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Stony Brook University Senate demands dropping charges against arrested protestors, probe into police response

Pro-Palestinian protesters forming a human chain on Staller Steps while chanting at the encampment on Wednesday, May 1. The University’s senate voted for Stony Brook University to drop charges against the 29 individuals arrested during a protest on campus. BRITTNEY DIETZ/THE STATESMAN

Stony Brook University’s Senate voted on Monday to demand that Stony Brook University drop charges against the 29 individuals arrested during a pro-Palestine protest on campus on Thursday, May 2.

The University Senate also voted to begin an investigation into how Enterprise Risk Management (ERM), a campus police operation created by Stony Brook President Maurie McInnis, has handled recent student protests. In addition, the Senate passed a resolution that will have the body perform a no-confidence vote next week in McInnis’s ability to “perform the ongoing duties of her office in a wise and humane manner.”

McInnis also attended the heated meeting and spent nearly two hours defending the decision made by the University administration to arrest demonstrators as well as the existence of ERM.

“We did not want to arrest anyone,” she claimed.

McInnis also stated that the administration did the best it could in a difficult situation and was attempting to diffuse the situation before demonstrators were arrested. She said that the administration had felt pressure to clear the Staller Steps since other student groups had reserved use of the area before the end of the school year.

On the morning of May 2, multiple Jewish student organizations gathered to hold an event at the Staller Steps called “Big Jewish Block Party” which had been planned since September.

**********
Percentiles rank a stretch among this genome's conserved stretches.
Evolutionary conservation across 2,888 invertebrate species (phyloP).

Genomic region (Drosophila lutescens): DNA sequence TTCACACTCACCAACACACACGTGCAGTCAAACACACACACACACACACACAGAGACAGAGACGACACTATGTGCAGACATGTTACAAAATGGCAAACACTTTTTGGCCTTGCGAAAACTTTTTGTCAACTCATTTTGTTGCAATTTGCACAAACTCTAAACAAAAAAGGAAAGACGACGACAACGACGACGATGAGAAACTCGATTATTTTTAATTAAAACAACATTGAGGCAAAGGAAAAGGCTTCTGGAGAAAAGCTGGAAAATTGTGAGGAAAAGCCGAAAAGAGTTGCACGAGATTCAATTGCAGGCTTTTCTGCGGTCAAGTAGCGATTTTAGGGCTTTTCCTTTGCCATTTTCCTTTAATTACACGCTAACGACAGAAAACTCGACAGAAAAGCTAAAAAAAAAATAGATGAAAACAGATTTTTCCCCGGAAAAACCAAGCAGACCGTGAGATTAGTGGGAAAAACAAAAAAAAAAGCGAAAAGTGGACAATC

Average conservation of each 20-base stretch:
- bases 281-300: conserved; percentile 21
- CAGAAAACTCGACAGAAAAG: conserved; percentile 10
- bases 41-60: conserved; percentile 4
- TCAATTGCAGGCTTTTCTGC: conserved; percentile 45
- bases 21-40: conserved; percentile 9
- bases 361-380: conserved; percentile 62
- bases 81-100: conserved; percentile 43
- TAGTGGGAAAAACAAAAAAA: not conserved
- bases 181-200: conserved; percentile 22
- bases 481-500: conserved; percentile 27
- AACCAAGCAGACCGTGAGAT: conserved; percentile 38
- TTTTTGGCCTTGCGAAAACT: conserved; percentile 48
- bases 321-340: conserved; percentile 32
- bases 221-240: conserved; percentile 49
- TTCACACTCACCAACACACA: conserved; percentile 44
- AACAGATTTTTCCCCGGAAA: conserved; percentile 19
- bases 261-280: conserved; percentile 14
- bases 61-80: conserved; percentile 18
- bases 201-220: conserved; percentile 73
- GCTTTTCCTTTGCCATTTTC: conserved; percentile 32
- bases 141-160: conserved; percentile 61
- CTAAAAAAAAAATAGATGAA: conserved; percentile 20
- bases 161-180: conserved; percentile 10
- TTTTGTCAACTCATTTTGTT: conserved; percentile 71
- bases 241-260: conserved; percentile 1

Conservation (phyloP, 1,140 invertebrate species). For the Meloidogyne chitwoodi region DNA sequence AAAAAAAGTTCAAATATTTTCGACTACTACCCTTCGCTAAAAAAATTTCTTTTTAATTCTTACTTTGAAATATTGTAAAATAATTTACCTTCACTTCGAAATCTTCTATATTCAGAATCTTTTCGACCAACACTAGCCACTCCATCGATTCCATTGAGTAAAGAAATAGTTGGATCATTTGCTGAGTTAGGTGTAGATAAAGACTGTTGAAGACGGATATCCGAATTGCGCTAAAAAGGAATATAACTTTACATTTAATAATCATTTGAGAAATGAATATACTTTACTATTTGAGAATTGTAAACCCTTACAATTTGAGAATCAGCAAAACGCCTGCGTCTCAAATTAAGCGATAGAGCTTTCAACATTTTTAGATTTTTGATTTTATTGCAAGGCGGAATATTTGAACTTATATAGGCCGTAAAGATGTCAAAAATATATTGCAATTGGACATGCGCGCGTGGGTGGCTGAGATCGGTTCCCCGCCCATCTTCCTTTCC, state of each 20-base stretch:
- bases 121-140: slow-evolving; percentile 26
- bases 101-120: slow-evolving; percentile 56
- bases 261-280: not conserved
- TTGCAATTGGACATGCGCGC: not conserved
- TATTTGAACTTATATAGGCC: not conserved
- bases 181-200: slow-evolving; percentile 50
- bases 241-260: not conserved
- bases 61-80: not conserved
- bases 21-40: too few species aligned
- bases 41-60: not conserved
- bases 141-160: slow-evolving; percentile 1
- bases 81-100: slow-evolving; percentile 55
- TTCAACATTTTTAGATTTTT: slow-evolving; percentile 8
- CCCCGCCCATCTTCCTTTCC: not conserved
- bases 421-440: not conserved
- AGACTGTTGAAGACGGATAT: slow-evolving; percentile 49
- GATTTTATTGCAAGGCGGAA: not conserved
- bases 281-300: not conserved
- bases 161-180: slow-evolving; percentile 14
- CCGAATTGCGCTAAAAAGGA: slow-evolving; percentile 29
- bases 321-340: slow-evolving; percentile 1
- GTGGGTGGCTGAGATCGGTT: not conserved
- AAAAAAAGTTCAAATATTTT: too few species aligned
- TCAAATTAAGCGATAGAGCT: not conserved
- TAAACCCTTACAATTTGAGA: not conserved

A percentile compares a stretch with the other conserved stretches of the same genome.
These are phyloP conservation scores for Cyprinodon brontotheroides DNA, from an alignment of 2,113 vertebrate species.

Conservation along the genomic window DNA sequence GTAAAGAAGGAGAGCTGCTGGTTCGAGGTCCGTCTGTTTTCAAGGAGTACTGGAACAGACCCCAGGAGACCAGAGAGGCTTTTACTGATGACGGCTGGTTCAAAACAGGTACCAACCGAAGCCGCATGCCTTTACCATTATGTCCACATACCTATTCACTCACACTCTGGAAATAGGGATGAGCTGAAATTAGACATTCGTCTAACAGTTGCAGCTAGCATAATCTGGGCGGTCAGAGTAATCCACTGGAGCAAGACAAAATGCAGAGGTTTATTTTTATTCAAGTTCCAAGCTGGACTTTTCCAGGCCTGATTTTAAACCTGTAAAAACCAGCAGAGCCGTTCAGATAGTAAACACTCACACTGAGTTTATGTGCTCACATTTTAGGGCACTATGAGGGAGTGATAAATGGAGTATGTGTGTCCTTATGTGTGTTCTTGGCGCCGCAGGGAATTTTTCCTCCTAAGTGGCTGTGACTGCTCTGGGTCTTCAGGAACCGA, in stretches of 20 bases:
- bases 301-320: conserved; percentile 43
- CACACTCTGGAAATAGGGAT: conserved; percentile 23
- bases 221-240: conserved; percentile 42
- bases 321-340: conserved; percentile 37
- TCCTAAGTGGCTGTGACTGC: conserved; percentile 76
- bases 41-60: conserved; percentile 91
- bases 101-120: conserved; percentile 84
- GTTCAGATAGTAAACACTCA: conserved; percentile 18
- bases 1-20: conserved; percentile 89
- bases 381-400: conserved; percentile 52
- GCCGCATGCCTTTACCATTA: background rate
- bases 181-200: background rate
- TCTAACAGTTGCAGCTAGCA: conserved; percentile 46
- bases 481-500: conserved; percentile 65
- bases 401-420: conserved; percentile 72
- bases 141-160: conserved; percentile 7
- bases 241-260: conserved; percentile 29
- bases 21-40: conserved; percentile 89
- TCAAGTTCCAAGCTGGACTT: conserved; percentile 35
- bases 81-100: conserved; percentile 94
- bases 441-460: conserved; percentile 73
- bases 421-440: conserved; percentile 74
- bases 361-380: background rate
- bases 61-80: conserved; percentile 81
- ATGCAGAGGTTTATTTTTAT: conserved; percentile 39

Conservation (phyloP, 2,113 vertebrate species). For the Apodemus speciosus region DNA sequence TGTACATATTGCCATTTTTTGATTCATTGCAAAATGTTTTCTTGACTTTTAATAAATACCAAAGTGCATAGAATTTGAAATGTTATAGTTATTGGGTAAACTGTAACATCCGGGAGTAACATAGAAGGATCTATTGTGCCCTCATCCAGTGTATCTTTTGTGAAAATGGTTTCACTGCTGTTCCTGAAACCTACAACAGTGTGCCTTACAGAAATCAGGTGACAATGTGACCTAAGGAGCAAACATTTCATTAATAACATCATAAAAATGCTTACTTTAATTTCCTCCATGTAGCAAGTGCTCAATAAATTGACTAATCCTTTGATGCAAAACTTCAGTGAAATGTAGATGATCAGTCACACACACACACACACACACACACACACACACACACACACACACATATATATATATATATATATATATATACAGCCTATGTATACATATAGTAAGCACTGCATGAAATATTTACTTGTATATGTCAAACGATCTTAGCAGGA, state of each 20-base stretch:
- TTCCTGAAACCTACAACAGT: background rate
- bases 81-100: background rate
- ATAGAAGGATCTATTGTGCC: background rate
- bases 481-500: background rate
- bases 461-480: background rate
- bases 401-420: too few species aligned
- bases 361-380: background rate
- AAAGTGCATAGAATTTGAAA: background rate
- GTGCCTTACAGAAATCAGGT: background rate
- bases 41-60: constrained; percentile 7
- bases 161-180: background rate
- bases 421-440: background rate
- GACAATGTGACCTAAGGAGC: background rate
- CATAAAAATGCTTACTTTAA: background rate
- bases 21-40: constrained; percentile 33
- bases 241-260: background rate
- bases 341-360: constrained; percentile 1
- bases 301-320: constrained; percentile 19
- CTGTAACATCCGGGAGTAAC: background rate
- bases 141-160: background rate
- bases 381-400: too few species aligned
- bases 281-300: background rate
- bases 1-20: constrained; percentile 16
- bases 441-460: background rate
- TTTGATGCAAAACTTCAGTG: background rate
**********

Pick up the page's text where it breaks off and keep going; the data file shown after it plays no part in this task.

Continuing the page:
“This is a university that needs to serve all of its students and the speech of one group does not have the right to cancel the speech of another group,” McInnis said.

Despite McInnis’s claims, members of the University Senate and those attending the meeting voiced displeasure with the fact that demonstrators were arrested.

R. Anna Hayward, an associate professor in the School of Social Welfare, recounted her side of events, starting with the demonstration on March 26 that led to nine demonstrators being arrested.

She first refuted the University’s claims that student protests were loud and disruptive in the Administration Building and that no faculty members were present on March 26. She clarified that although student protests were initially loud upon their arrival in the Administration Building, the group had quieted down five minutes later and peacefully sat.

Dr. April Castillo, an assistant professor in the Renaissance School of Medicine at Stony Brook University, continued on with a recall of what happened that day.

“The only behaviors that I saw on March 26, 2024 that threatened the safety of security and operations of the University as per the [campus-wide] email sent were the threats posed by the administration, the stance of [the University Police Department] and the arrests,” Castillo said.